During conversations between FabLearn fellows, the question often arises as to what is actually meant by the term “cultural making”: is it an action linked to the culture of origin or is it a human attitude that is declined according to the context of belonging? Personally, I’m becoming more and more convinced that it is an innate characteristic of human beings to build something linked to a need or an idea, and these two anecdotes seem to me to reveal small demonstrations of this idea.
From October 2021 I started a new professional path as a digital atelierista, a figure supporting the use of technology for school teachers in children’s hospitals. We began to experiment with new uses of technological tools, which in the hospital allow them to get out of the reality of the room where they are and go to many different places, simply using a tablet, sheets of paper, colors and creativity. With the 5-year old children and their teacher, we thought of representing the transformations of the natural environment, so that they could build worlds different from those they experience daily in the hospital. First, the teacher looked with them at some examples of natural transformations, related to both the plant and animal worlds, and together with the children they observed the environments of origin of some animals. The children chose to focus on the world of insects, especially ants, and they represented on a sheet of paper the anthill, the meadow and the sky, which they then photographed with the tablet. Then, on another sheet of paper, they drew some ants, photographed them and, using an app to cut out the photos, cropped the ants, resized them and inserted them into the anthill they had drawn: with their fingers they made the images of the ants move along the anthill, telling their story.
This is for me a valuable example of how, using simple tools such as a tablet, paper and colors you can build worlds with which to play and learn, even in a difficult context like the hospital, where it is not always possible to have many tools and spaces with which to experiment.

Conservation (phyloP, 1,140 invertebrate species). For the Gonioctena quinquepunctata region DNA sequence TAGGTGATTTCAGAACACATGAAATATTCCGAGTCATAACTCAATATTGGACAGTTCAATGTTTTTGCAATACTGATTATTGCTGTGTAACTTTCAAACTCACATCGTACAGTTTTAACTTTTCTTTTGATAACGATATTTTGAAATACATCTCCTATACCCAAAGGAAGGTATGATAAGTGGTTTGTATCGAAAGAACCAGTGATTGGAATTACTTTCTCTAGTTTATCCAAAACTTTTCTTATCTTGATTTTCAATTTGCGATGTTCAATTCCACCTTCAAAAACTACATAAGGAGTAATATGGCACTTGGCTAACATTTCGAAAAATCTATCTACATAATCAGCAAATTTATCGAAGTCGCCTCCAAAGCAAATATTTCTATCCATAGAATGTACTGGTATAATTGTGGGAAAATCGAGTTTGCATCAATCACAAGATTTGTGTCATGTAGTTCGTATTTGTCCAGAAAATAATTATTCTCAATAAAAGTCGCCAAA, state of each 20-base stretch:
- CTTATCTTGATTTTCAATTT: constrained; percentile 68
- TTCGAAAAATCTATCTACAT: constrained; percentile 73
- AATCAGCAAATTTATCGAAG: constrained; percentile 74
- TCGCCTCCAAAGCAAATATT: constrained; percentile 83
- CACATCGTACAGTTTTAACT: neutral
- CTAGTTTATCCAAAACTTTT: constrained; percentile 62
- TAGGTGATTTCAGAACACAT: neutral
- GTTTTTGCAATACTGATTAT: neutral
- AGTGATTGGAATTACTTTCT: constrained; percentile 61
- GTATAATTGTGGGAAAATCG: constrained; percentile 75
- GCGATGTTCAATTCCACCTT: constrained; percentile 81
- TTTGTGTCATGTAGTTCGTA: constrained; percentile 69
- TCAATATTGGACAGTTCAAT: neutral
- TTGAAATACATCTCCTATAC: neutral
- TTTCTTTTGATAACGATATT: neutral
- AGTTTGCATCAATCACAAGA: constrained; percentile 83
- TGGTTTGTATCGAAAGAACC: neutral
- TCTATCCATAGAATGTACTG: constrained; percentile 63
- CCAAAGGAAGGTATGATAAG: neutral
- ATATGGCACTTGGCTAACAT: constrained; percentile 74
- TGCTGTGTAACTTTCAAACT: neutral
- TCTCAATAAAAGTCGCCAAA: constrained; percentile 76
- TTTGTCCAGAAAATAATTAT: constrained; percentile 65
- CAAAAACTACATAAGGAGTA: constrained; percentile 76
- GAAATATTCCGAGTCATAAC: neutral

Another example is related to a workshop I did for the fablab where I work. We designed a creative coding activity for a group of university students from different courses, with the proposal to create, in small groups, a “wunderkammer”, using Arduino, LEDs, motors, recycled materials and cardboard boxes. The students could freely decide what to put in their wonderful boxes, building small objects and animating them with lights and code. After a brief introduction on the main commands of Arduino, each group used the skills of its members to define their own idea: some were mainly concerned with the construction and design part of the object, while others were involved in programming and assembling the circuit. While most of the groups decided to make a Christmas-themed object (despite the fact that Christmas was more than a month away), one group decided to make a miniature 80’s disco, complete with lights, music and moving objects.
Here, in my opinion, the cultural component of making emerges very strongly: the students were inspired by something close to them, that is part of their culture, and they used digital and other tools to make it. The idea of building something from scratch, starting from a cardboard box, didn’t scare them but it was an opportunity to experiment in a practical way. I think a lot also depends on the proposal that is made to the group, which must be open enough to ensure maximum freedom of exploration and experimentation.